Cubans in the United States: A Bibliography for Research in the Social and Behavioral Sciences, 1960-1983

Cubans in the United States: A Bibliography for Research in the Social and Behavioral Sciences, 1960-1983

Cubans in the United States: A Bibliography for Research in the Social and Behavioral Sciences, 1960-1983

Cubans in the United States: A Bibliography for Research in the Social and Behavioral Sciences, 1960-1983

Synopsis

Lyn MacCorkle brings together a wide-ranging body of English-language sources pertaining to Cuban American society in a compehensive research bibliography. Some 1,600 references cite journal and periodical articles, dissertations, government reports, conference papers, and unpublished works. Spanish-language bibliographies that contain English-language titles or related Spanish-language works are also cited. The bibliography is divided into seven topical sections that cover the major areas of the Cuban American experience. Included are references to materials on economics, education, public administration, psychology, health, politics, sociology, demographics, as well as selected listings of material on Cubans in the United States prior to 1959.

Excerpt

Geography, politics, and economics have linked the history of Cuba with that of the United States. For over two hundred years relations between the two countries have been characterized by both concurrence and confrontation. Although there was little migration from Cuba to the United States prior to 1959, a precedent did exist for Cubans coming to this country in response to disruptive political and economic events on the island, and there were several well-established Cuban communities in the United States when the post-revolutionary refugee influx began.

In the nineteenth century a cigar industry was imported to the United States from Cuba when high tariff duties imposed by this country after the panic of 1857 severely affected the Cuban industry. Increased tariffs and labor problems on the island encouraged many manufacturers to move their factories to the southern tip of the United States. Key West and later Tampa, Florida, became important cigar-making centers. Ybor City in Tampa was named for a prominent Cuban cigar manufacturer who moved there from Key West in 1885.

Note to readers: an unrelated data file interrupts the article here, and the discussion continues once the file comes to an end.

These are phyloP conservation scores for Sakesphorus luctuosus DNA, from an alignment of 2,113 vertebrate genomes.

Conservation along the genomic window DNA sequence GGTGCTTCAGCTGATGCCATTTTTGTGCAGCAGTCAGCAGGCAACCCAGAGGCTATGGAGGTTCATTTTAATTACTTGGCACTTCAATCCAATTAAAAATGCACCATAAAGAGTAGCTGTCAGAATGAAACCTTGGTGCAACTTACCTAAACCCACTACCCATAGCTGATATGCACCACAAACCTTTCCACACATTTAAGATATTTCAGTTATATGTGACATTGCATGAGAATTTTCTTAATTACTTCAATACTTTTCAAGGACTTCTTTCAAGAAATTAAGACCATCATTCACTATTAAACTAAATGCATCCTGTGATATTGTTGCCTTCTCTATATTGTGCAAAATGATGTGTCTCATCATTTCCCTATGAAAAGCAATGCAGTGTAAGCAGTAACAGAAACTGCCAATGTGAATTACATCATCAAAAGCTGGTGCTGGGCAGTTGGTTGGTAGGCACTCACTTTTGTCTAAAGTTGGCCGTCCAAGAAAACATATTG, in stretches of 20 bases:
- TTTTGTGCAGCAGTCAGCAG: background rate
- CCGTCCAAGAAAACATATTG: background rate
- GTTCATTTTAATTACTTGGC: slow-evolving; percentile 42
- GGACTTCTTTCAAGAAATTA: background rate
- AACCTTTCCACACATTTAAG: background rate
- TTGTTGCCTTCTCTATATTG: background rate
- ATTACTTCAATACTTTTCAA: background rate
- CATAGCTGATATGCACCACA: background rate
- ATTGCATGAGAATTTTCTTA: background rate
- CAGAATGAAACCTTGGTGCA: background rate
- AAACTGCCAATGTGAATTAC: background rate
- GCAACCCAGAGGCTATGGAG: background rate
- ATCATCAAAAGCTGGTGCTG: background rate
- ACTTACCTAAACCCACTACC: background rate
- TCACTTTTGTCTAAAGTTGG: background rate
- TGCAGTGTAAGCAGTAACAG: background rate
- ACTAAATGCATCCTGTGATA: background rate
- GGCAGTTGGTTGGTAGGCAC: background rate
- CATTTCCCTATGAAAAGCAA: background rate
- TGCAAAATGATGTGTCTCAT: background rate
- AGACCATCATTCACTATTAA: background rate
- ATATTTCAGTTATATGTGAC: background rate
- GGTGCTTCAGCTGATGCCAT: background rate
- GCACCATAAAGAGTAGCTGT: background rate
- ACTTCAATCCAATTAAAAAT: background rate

The first significant immigration occurred during the first years of the Ten Years War (1868-1878) when some 100,000 Cuban separatists were expelled or fled Spanish repression. The wealthy went to Europe but the major destinations of middle-class professionals and businessmen were cities in the United States, predominately New York, New Orleans, Philadelphia, and Boston. The exiled working class settled in Key West, Jacksonville, Pensacola, and Tampa. Independence from Spain was made possible by the support of exiled patriots in the United States such as Jose Marti and Tomas Estrada Palma. These and other eminent Cuban leaders organized and inaugurated from the mainland the final struggle (1885-1898) against Spanish colonialism in Cuba. Many Cubans living in this country repatriated when Cuba . . .

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